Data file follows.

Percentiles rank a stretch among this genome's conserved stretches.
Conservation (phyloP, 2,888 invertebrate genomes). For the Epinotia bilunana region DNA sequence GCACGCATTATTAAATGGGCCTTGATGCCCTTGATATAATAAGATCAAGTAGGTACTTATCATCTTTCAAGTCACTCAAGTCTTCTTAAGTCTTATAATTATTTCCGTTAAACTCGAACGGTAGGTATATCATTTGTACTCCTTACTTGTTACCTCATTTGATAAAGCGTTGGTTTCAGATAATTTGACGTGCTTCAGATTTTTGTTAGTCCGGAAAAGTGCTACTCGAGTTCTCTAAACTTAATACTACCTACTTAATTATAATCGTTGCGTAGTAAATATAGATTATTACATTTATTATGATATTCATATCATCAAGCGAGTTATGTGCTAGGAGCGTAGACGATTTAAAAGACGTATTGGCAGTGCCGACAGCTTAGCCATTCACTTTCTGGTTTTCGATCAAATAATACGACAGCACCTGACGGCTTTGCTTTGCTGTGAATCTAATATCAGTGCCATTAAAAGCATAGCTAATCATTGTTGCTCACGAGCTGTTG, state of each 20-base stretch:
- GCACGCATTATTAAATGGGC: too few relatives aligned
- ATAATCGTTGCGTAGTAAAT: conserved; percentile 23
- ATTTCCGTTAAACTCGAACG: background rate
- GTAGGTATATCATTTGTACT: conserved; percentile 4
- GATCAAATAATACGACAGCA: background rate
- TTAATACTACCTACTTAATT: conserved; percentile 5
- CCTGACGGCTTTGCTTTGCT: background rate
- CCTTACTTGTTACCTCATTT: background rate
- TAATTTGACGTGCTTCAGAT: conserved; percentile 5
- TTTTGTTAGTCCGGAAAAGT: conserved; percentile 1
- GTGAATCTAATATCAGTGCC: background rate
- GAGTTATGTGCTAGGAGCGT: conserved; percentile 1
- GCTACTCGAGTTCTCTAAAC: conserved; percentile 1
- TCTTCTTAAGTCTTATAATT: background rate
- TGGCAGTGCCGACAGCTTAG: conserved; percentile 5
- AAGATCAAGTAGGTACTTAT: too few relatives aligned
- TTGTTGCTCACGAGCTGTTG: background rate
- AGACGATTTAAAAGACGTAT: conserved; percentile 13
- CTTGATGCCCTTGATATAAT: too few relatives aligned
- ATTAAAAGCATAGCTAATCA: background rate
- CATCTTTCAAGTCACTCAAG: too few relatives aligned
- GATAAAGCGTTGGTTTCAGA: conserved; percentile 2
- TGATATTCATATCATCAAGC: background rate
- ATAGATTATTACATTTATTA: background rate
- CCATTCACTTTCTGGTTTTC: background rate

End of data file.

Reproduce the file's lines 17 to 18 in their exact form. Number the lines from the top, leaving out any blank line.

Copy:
- TGGCAGTGCCGACAGCTTAG: conserved; percentile 5
- AAGATCAAGTAGGTACTTAT: too few relatives aligned